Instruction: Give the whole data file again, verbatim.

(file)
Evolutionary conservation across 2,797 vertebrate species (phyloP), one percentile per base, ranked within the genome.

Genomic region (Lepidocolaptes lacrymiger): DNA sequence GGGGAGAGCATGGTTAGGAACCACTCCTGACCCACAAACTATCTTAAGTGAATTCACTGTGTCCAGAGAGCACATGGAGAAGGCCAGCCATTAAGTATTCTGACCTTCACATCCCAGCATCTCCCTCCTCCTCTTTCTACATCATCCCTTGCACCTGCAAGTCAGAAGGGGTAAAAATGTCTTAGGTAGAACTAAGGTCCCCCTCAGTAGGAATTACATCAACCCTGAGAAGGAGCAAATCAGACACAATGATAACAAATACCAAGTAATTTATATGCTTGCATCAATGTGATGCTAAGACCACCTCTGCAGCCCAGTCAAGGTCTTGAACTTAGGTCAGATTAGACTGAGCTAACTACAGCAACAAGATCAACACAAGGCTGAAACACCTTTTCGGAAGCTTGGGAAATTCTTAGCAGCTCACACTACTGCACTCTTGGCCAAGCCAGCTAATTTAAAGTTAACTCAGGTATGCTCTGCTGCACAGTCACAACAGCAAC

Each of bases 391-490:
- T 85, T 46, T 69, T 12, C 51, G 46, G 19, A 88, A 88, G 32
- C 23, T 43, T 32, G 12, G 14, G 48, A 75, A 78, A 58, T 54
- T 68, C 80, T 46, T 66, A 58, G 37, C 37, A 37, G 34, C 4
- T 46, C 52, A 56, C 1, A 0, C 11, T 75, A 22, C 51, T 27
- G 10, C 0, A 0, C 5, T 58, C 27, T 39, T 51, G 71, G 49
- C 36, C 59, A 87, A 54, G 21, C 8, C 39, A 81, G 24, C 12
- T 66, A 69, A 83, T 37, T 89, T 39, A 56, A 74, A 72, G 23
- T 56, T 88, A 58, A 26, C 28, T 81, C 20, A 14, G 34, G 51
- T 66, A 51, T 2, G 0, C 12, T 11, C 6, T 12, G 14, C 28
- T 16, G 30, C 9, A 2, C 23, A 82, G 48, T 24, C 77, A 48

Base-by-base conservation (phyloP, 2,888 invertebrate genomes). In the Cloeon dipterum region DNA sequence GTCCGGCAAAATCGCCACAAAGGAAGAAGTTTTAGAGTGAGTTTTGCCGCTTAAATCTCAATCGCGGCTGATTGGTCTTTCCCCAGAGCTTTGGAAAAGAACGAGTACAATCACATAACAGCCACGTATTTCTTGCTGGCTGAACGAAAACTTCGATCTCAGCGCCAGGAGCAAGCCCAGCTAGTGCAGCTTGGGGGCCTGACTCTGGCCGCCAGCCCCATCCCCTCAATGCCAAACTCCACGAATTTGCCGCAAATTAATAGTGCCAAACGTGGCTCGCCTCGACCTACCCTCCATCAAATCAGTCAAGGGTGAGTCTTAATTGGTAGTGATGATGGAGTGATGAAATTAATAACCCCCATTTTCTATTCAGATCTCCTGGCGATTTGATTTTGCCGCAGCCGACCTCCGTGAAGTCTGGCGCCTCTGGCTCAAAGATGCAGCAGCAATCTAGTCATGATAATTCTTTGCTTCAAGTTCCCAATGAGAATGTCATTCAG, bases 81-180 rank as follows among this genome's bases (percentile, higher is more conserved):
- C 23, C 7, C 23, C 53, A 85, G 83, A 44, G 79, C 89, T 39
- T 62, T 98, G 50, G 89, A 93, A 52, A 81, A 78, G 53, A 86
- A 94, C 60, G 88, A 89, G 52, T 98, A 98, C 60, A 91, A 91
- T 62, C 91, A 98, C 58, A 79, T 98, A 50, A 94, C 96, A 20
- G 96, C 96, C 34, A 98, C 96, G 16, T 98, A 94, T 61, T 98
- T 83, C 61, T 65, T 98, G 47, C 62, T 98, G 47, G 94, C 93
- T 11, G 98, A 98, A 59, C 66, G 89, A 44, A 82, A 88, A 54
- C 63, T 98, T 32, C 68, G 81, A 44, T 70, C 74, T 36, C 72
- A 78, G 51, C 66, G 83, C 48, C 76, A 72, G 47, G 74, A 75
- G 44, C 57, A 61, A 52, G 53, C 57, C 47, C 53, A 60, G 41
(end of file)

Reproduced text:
Evolutionary conservation across 2,797 vertebrate species (phyloP), one percentile per base, ranked within the genome.

Genomic region (Lepidocolaptes lacrymiger): DNA sequence GGGGAGAGCATGGTTAGGAACCACTCCTGACCCACAAACTATCTTAAGTGAATTCACTGTGTCCAGAGAGCACATGGAGAAGGCCAGCCATTAAGTATTCTGACCTTCACATCCCAGCATCTCCCTCCTCCTCTTTCTACATCATCCCTTGCACCTGCAAGTCAGAAGGGGTAAAAATGTCTTAGGTAGAACTAAGGTCCCCCTCAGTAGGAATTACATCAACCCTGAGAAGGAGCAAATCAGACACAATGATAACAAATACCAAGTAATTTATATGCTTGCATCAATGTGATGCTAAGACCACCTCTGCAGCCCAGTCAAGGTCTTGAACTTAGGTCAGATTAGACTGAGCTAACTACAGCAACAAGATCAACACAAGGCTGAAACACCTTTTCGGAAGCTTGGGAAATTCTTAGCAGCTCACACTACTGCACTCTTGGCCAAGCCAGCTAATTTAAAGTTAACTCAGGTATGCTCTGCTGCACAGTCACAACAGCAAC

Each of bases 391-490:
- T 85, T 46, T 69, T 12, C 51, G 46, G 19, A 88, A 88, G 32
- C 23, T 43, T 32, G 12, G 14, G 48, A 75, A 78, A 58, T 54
- T 68, C 80, T 46, T 66, A 58, G 37, C 37, A 37, G 34, C 4
- T 46, C 52, A 56, C 1, A 0, C 11, T 75, A 22, C 51, T 27
- G 10, C 0, A 0, C 5, T 58, C 27, T 39, T 51, G 71, G 49
- C 36, C 59, A 87, A 54, G 21, C 8, C 39, A 81, G 24, C 12
- T 66, A 69, A 83, T 37, T 89, T 39, A 56, A 74, A 72, G 23
- T 56, T 88, A 58, A 26, C 28, T 81, C 20, A 14, G 34, G 51
- T 66, A 51, T 2, G 0, C 12, T 11, C 6, T 12, G 14, C 28
- T 16, G 30, C 9, A 2, C 23, A 82, G 48, T 24, C 77, A 48

Base-by-base conservation (phyloP, 2,888 invertebrate genomes). In the Cloeon dipterum region DNA sequence GTCCGGCAAAATCGCCACAAAGGAAGAAGTTTTAGAGTGAGTTTTGCCGCTTAAATCTCAATCGCGGCTGATTGGTCTTTCCCCAGAGCTTTGGAAAAGAACGAGTACAATCACATAACAGCCACGTATTTCTTGCTGGCTGAACGAAAACTTCGATCTCAGCGCCAGGAGCAAGCCCAGCTAGTGCAGCTTGGGGGCCTGACTCTGGCCGCCAGCCCCATCCCCTCAATGCCAAACTCCACGAATTTGCCGCAAATTAATAGTGCCAAACGTGGCTCGCCTCGACCTACCCTCCATCAAATCAGTCAAGGGTGAGTCTTAATTGGTAGTGATGATGGAGTGATGAAATTAATAACCCCCATTTTCTATTCAGATCTCCTGGCGATTTGATTTTGCCGCAGCCGACCTCCGTGAAGTCTGGCGCCTCTGGCTCAAAGATGCAGCAGCAATCTAGTCATGATAATTCTTTGCTTCAAGTTCCCAATGAGAATGTCATTCAG, bases 81-180 rank as follows among this genome's bases (percentile, higher is more conserved):
- C 23, C 7, C 23, C 53, A 85, G 83, A 44, G 79, C 89, T 39
- T 62, T 98, G 50, G 89, A 93, A 52, A 81, A 78, G 53, A 86
- A 94, C 60, G 88, A 89, G 52, T 98, A 98, C 60, A 91, A 91
- T 62, C 91, A 98, C 58, A 79, T 98, A 50, A 94, C 96, A 20
- G 96, C 96, C 34, A 98, C 96, G 16, T 98, A 94, T 61, T 98
- T 83, C 61, T 65, T 98, G 47, C 62, T 98, G 47, G 94, C 93
- T 11, G 98, A 98, A 59, C 66, G 89, A 44, A 82, A 88, A 54
- C 63, T 98, T 32, C 68, G 81, A 44, T 70, C 74, T 36, C 72
- A 78, G 51, C 66, G 83, C 48, C 76, A 72, G 47, G 74, A 75
- G 44, C 57, A 61, A 52, G 53, C 57, C 47, C 53, A 60, G 41